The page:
Hank's Chapel - Gum Springs Church Road

By Will Cook

Overview: This underbirded area on the southwestern side of Jordan Lake has some great land-birding, but few water birds. It can be one of the best territories on the Jordan Lake bird counts.

Getting there: From US 64 at Wilsonville (1008), head west on 64. At 6.0 miles, you'll cross the Haw River. In 0.25 mile after the bridge, turn left onto Foxfire Trace, then in another 0.5 mile turn left onto Dee Farrell Road (1944). The route begins here.

Coordinates for Google Earth/Maps: 35 43 23 N, 79 06 59.9 W

My Bird Count Route:

At 0.1 mile on Dee Farrell is an old farm field on the left, often buzzing with activity - usually worth a short scan. At 0.4 mile is a large field on the left. Stop here and follow a short trail to a graveyard. There are often many sparrows and other field birds here. At 0.6 mile, Dee Farrell ends at a T intersection. Take a right onto Hank's Chapel Road (1943). Follow this for just 0.1 mile, then turn left onto Hank's Loop Road (1945). Follow this for 0.15 mile to Hank's Chapel Christian Church (founded 1835) and park.

Hank's Chapel is usually a very birdy spot, with Killdeer in the lawn, Bluebirds and Phoebes on the tombstones, Meadowlarks and sparrows calling in the adjacent cow pasture, and warblers passing through the trees. Be sure to check the tiny pond in the cow pasture. On the Jordan Lake Christmas Bird Count 12/28/2003, North Carolina's first Gray Flycatcher was found in the weeds in the cow pasture. A short gravel road leads to a gate as it enters the woods - you can walk past the gate and follow the trail for a short distance before turning back. Continue down Hank's Loop Road for another 0.15 mile (best by foot) and you'll come to another very birdy spot, with a small field on the right and a fenced enclosure on the left. I don't know why, but the trees on either side of this small field often produce the most warblers and other 'interesting' birds of any stop on this route. Drive to the end of Hank's Loop Road (0.45 miles) where it comes back to Hank's Chapel Road. There is a large field here that often is good for field birds. Reset the odometer and turn right. (If you turn left here you return to Dee Farrell Road in 0.3 mile.)

At 0.7 miles on the left is Robeson Creek Canoe Access, gated but open 24 hours a day. The 0.8 mile access road, which passes through mixed pine/hardwood forest, ends at the canoe access parking lot. The parking lot area can be moderately good for land birds.

At 0.95 miles on the left is Robeson Creek Boat Access. The parking lot area at the end of the short access road is sometimes worth checking.

At 1.3 miles pull off on the right, just after the bridge over Robeson Creek. A makeshift trail to the right, just past the end of the guardrail, leads back underneath the bridge. Unfortunately the trail is a little rough going in spots, thanks to Hurricane Fran. When you get to Robeson Creek, follow the makeshift trail to the left along the creek. You can follow this trail for about a mile until you get to some bluffs (you could continue further on the opposite bank, but I have not explored this). The trail is great for warblers, especially Louisiana Waterthrush, Yellow-throated Warbler, and Northern Parula and migrant passerines. An area of dead pine trees on the left (the work of pine bark beetles) is great for woodpeckers and sparrows. Near the bluff area is a small stand of Chalk Maple (Acer leucoderme), a rare small understory tree, found mainly in the Piedmont of the southeastern states. The largest of these I measured and submitted as the state champion, since there was not one previously.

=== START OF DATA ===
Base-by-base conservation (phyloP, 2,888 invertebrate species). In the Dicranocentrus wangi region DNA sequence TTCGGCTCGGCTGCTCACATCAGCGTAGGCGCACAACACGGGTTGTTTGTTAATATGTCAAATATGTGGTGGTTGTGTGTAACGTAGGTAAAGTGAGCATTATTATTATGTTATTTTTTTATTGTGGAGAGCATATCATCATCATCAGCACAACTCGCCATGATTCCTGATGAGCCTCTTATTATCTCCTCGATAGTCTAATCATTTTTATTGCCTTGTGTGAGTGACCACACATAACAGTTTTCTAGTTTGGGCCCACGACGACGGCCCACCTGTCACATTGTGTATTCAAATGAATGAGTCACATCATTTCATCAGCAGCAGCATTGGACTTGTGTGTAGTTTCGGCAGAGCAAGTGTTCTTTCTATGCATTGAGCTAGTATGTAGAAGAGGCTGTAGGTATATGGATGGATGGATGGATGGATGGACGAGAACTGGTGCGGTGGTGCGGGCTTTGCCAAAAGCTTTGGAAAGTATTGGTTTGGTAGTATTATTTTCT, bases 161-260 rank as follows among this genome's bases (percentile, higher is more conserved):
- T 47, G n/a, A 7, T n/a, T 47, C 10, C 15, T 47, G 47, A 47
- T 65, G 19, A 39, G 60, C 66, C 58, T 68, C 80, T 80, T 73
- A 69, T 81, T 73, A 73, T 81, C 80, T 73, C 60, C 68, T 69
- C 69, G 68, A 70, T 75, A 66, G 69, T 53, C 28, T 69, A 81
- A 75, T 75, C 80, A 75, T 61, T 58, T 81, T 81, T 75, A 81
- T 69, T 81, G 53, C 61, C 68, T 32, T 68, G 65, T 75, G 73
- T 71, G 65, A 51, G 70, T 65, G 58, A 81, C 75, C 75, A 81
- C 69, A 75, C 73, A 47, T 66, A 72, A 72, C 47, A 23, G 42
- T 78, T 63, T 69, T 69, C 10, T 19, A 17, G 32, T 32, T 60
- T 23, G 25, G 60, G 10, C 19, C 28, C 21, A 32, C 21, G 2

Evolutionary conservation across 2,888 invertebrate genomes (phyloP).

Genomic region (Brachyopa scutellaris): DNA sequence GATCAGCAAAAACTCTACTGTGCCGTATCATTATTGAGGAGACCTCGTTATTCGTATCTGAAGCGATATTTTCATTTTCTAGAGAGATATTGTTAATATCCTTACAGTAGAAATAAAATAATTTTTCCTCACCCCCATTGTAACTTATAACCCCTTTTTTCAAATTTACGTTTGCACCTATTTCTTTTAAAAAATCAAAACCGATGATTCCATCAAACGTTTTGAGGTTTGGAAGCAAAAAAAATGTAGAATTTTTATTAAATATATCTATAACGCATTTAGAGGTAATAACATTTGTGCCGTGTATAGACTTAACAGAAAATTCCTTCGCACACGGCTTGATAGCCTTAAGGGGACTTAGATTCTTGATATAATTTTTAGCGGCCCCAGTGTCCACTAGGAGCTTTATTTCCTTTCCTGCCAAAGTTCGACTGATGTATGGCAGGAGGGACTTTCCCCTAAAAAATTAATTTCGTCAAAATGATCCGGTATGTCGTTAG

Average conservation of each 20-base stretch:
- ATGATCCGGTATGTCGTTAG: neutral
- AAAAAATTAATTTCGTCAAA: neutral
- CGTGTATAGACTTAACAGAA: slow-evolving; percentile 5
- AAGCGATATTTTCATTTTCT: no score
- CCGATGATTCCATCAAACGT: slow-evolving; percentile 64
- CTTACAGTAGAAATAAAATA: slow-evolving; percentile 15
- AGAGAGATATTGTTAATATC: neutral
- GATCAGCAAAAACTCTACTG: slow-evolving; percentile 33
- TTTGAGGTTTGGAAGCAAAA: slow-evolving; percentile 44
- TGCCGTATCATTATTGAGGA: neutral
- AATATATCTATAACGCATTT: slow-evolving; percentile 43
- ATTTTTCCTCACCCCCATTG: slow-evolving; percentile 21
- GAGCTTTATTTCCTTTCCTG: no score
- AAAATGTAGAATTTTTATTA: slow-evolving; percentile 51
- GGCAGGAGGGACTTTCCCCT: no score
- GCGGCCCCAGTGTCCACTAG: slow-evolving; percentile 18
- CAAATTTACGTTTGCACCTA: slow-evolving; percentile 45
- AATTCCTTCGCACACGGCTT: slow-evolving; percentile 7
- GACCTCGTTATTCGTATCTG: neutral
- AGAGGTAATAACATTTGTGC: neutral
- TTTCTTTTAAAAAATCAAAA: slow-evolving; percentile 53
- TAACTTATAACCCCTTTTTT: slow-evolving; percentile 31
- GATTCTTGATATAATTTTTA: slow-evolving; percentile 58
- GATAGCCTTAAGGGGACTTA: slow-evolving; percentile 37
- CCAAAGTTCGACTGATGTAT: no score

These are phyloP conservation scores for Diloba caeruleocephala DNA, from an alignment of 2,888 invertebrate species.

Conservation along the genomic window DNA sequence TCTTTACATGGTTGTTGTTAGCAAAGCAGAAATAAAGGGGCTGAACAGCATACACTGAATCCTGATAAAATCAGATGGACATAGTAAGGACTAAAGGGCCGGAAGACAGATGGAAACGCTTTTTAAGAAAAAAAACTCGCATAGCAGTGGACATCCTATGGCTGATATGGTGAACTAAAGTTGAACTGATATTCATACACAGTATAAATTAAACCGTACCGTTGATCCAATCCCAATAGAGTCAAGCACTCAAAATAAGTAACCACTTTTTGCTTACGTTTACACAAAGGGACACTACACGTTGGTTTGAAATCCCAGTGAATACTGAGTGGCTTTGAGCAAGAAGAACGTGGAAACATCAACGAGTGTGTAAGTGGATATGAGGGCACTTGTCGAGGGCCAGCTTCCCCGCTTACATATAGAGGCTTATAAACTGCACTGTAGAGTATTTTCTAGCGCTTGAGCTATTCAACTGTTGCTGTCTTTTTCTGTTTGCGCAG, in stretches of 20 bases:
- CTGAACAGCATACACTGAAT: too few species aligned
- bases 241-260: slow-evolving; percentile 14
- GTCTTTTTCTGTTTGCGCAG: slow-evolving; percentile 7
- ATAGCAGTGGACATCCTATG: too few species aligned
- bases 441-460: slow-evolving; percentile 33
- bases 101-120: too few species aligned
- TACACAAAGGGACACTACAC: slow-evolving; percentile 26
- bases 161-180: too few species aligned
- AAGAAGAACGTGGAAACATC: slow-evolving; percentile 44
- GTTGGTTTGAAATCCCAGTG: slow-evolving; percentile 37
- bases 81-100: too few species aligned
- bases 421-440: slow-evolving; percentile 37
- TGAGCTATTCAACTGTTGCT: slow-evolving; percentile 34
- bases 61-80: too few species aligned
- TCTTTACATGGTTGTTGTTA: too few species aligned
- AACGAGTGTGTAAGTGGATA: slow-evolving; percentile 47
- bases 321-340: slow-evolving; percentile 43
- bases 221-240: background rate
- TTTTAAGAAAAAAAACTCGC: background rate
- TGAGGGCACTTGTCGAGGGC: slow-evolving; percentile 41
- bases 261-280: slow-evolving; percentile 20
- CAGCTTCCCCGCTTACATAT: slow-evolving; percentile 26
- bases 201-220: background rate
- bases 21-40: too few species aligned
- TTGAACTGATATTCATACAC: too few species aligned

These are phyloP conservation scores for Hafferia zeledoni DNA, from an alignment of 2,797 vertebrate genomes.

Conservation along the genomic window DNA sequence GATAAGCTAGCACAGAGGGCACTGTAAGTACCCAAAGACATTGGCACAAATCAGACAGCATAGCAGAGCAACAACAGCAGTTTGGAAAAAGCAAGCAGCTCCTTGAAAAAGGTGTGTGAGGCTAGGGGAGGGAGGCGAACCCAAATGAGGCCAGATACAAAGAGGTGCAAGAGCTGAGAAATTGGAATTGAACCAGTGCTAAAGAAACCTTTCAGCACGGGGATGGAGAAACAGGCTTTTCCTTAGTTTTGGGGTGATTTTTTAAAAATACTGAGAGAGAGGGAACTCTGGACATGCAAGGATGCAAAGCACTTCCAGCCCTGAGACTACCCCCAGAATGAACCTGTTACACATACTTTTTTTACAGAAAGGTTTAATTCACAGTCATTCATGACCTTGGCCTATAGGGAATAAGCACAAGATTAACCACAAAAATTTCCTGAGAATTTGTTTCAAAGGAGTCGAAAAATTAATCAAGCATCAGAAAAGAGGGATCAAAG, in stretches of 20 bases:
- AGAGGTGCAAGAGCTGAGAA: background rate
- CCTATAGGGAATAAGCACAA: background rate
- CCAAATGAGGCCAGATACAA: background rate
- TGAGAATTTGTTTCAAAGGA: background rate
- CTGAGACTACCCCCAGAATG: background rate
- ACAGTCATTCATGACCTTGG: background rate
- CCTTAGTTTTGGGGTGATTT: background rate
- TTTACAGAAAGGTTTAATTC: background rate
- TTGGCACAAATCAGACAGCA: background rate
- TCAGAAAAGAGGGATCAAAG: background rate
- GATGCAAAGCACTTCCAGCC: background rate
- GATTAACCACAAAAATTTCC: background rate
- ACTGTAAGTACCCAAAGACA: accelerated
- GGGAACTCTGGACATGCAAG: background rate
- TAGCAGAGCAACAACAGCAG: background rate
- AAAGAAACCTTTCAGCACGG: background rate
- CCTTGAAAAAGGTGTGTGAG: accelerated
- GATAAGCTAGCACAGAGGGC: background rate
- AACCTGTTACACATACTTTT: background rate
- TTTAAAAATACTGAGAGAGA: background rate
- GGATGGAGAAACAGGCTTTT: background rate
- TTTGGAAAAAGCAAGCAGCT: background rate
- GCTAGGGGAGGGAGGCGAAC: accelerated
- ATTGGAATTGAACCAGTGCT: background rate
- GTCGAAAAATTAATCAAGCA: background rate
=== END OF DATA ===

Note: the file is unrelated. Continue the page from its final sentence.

At 1.9 miles on the left is Providence Chapel Road. This 0.7 mile dead end road might have some birds, though I've never birded it. You'll be left wondering where the chapel actually is. Perhaps the sign at the end instructing you to park and walk along a dirt path is a clue. Note that Hank's Chapel Road becomes Gum Springs Church Road south of here, but retains the same number (1943).

At 2.9 miles is the bridge over Stinking Creek, with a pulloff at 3.0 miles. There usually isn't much here, but you can scope a small part of Jordan Lake and enjoy the flight of Barn Swallows. It looks like a good place for warblers to turn up, but I can't vouch for that yet.

At 4.3 miles is Clark Poe Road (1977). This 0.7 mile long road ends at a barrier. You can continue on foot to a small arm of the lake. Often very birdy.

At 4.6 miles is a large field on the right. It's worth giving a quick look for things like Prairie Warbler.

At 5.4 miles is a large powerline crossing, which is usually worth a quick stop.

At 5.8 miles is Gum Springs Baptist Church (founded 1829). The church yard and cemetery area often have some birds.

At 6.1 miles is Moncure-Pittsboro Road (1012). The end of the route. I usually head back the way I came. If you turn left here, in 2.1 miles you'll reach Jordan Dam Road. If you turn right, you'll end up in the south side of Pittsboro.

Another nice spot in the area is a large farm with a large pond on US 64, 1.6 miles west of Dee Farrell Road (1944). Fields and pond are often loaded with birds. Unfortunately traffic is bad and the birds tend to be fairly distant.

Facilities: None.

When to visit: Fall through Spring.

Revised 12/29/2008 cwcook@duke.edu

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